Anoxemia paces itself well, putting 2-3 short levels between much longer gather-fests. Each set of levels has its own theme, though they don’t necessarily all share the same dangers. As you can see from the screenshots, the game’s beautiful aesthetic pits a dark foreground against vividly colored backgrounds.Some areas have no background pictures to speak of, just the darkness of the open ocean. But, most give you lots to look at. Submarine bases, sunken ships, sea caves and underwater canyons form most of the artistic themes present in Anoxemia.
The aforementioned horror elements come out in Anoxemia‘s art design as well as its sound. I’ll keep saying it ’till I’m blue in the face, sound design is vital to crafting a quality horror atmosphere.
The enemies you face in this game are not super-scary, by any means. But the sounds of creaking ships and the distant moans of ungodly deep-sea creatures will have you on edge throughout the game. It indicates an impressive attention to detail, and as we all know, the details are what people remember.
So what are these fatal flaws that I alluded to up top, you might ask? So far this game sounds great. Great art, great sound design, challenging gameplay…. what’s not to love?
Well, before you rush off to Steam with wallet in hand, let’s circle back to that narrative premise real quick. Dr. Bailey’s down here to gather plants, as we know, but that’s about as far as the narrative goes. Occasionally the screen will short out and then show Bailey swimming in a sea of dead bodies, which, while scary, doesn’t really have any sort of follow-up. He just keeps swimming like nothing happened, which is a damn shame, because it made me jump the first time.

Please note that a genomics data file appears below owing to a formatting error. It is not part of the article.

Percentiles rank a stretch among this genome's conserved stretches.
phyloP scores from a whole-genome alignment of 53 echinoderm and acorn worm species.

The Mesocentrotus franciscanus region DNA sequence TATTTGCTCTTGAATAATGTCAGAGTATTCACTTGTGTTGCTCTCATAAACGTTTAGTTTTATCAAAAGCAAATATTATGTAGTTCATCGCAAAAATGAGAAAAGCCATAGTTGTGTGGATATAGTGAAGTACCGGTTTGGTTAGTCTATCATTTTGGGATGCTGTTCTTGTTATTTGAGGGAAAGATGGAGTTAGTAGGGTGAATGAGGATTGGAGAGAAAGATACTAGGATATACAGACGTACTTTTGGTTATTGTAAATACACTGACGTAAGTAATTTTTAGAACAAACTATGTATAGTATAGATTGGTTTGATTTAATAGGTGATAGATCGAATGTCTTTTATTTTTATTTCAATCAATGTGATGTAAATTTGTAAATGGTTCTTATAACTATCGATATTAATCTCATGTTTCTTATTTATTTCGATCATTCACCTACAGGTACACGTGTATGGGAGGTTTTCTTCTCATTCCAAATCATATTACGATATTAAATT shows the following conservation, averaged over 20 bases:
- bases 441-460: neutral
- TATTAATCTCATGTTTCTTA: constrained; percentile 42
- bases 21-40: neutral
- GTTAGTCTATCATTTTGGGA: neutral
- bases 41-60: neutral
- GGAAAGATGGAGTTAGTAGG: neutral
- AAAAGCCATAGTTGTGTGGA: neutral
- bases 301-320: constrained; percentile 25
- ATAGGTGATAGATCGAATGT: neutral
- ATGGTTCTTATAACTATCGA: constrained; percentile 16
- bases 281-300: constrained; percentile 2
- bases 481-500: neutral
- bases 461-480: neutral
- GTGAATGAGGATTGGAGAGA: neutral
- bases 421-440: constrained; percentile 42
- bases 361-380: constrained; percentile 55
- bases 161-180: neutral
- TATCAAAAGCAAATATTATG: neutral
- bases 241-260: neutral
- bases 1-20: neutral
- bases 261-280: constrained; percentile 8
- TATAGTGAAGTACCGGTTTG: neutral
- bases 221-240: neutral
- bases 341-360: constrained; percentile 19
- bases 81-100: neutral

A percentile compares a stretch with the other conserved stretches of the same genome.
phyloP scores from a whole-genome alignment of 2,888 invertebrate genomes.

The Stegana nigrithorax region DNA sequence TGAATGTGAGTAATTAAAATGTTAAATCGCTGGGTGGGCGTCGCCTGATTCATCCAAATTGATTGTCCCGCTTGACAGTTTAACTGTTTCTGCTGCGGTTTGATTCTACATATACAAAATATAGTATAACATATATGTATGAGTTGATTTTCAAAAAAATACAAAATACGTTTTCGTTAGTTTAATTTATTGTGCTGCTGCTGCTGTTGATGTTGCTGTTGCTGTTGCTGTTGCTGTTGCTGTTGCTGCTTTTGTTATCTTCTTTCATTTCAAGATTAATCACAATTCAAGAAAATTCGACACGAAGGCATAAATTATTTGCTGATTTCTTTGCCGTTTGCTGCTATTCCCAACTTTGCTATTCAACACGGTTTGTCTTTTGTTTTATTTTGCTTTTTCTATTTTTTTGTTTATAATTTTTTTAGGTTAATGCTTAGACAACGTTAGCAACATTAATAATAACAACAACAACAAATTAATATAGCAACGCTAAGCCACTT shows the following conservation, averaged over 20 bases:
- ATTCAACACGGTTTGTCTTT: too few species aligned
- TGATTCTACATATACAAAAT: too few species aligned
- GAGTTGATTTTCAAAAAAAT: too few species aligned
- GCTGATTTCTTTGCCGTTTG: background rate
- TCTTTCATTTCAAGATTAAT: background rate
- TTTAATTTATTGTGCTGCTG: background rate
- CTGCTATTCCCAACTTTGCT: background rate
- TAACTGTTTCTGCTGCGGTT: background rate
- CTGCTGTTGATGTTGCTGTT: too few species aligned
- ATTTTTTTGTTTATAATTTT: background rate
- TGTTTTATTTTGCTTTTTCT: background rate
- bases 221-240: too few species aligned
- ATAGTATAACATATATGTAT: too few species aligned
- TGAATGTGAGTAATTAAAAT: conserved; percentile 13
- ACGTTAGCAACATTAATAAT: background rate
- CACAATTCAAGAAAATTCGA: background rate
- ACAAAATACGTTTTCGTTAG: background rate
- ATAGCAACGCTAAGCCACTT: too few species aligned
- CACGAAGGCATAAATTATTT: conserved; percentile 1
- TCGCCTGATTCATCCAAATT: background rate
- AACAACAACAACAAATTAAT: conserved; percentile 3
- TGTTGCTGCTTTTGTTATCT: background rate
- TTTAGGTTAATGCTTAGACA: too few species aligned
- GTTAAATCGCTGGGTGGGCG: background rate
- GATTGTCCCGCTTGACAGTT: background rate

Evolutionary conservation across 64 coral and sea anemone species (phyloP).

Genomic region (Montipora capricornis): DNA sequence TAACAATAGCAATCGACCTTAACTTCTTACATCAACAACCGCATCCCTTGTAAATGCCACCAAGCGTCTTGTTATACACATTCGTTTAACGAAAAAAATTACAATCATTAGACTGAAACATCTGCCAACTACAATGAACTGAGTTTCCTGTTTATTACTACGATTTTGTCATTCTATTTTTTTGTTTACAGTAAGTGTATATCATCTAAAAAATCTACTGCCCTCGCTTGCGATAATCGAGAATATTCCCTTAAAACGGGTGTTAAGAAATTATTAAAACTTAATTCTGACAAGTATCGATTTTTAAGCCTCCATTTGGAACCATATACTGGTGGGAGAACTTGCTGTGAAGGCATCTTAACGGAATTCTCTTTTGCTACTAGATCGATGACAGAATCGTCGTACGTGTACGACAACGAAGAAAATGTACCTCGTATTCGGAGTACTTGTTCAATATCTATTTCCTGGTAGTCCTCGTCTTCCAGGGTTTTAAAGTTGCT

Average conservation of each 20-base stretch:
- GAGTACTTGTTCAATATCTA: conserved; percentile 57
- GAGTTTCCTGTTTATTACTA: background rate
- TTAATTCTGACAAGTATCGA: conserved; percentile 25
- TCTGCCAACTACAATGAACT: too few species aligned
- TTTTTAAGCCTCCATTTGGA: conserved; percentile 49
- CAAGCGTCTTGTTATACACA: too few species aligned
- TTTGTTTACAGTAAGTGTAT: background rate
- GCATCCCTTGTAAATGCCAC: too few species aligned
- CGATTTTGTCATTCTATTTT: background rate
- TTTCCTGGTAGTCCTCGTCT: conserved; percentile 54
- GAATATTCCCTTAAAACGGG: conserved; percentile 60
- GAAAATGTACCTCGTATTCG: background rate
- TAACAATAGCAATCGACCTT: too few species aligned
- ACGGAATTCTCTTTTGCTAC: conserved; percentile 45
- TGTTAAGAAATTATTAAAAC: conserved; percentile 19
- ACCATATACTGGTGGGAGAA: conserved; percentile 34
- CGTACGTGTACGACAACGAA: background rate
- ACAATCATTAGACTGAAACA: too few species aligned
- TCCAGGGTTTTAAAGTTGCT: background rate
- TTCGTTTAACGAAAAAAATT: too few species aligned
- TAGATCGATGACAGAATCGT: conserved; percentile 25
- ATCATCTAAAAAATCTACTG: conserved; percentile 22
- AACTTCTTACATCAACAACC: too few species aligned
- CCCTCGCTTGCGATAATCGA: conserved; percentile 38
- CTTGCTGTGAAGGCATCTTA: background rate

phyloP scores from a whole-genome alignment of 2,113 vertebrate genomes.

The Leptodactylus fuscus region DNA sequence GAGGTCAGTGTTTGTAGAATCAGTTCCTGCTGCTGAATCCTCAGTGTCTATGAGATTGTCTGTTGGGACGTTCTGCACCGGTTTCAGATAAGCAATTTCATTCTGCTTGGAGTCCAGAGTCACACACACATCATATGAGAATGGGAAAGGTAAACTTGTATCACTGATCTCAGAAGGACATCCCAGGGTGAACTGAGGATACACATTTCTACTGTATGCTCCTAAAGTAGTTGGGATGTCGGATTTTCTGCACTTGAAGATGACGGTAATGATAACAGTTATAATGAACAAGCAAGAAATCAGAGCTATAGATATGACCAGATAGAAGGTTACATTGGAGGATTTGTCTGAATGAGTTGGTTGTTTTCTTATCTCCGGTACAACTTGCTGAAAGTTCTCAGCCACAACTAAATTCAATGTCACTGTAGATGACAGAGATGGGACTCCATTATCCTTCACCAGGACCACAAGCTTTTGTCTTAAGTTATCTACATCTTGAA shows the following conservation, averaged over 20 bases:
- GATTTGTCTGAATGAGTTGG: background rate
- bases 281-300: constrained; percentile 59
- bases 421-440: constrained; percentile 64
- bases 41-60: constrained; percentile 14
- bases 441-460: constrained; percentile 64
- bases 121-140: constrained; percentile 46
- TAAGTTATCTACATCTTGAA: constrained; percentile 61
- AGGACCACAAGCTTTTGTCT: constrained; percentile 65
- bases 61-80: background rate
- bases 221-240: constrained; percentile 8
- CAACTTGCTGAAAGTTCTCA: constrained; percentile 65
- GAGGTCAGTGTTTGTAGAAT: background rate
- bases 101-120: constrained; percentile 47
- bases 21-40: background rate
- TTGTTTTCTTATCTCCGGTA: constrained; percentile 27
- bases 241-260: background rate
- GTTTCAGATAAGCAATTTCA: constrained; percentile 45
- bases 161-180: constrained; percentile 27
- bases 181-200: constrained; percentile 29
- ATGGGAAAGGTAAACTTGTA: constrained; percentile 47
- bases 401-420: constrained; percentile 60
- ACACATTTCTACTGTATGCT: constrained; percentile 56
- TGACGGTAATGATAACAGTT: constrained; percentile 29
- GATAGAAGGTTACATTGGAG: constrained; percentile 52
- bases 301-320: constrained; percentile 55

The Achilles’ Heel of Anoxemia is one seemingly small design flaw that ended up ruining the game for me. Throughout each level, you need to find Dr. Bailey enough oxygen to keep him alive while he looks for plants. Problem is, whatever amount of oxygen you end the level with is the same amount that you’ll start the next one off with.
See what I’m saying? If I finish a level with five seconds on my air meter, that means I start the next level with only five seconds to find more. What the developers of this game failed to take into account is that oxygen is never five seconds away from your starting point. Ergo, you’re screwed. I can appreciate a good challenge, but I can also only try to redo a challenging level so many times before I lose my shit.
The thing that surprised me is that the developer is apparently A-OK with this type of design. I made a post on Anoxemia’s Steam forum about this flaw, and he and I went back and forth a few times without him understanding why this would be a problem. “Just do the preceding five levels over and hope for more oxygen!” was his conclusion to the discussion.
No can do, sir. I don’t hate myself enough to play ten levels over just so that I might beat the eleventh. I don’t care what plot twist this game is building up to, I just don’t have the time, patience and self-loathing required to perpetually replay entire swaths of the game in exchange for crumbs of progress. The developer should’ve designed the game to just start off with a set amount of oxygen; it’s still plenty challenging even if that suggestion had been implemented.
Anoxemia is a great example of how one design flaw can upend an otherwise great game. I give this atmospheric platformer full marks in art, sound design and atmosphere. The story, while weak, is workable. It’s just that one little thing that only those of you with masochistic tendencies will have the fortitude to surmount. I refunded the game and moved on to other things. Spend your time and money elsewhere.
Oh… look at that. Anoxemia is a scientific term that means “out of oxygen.” How ironic.
You can buy Anoxemia here.
Thank you for reading! My next review will be posted in a few days. You can follow Art as Games on Twitter @IanLayneCoppock, or friend me at username Art as Games on Steam. Feel free to leave a comment or email me at firstname.lastname@example.org with a game that you’d like to see reviewed, though bear in mind that I only review PC games.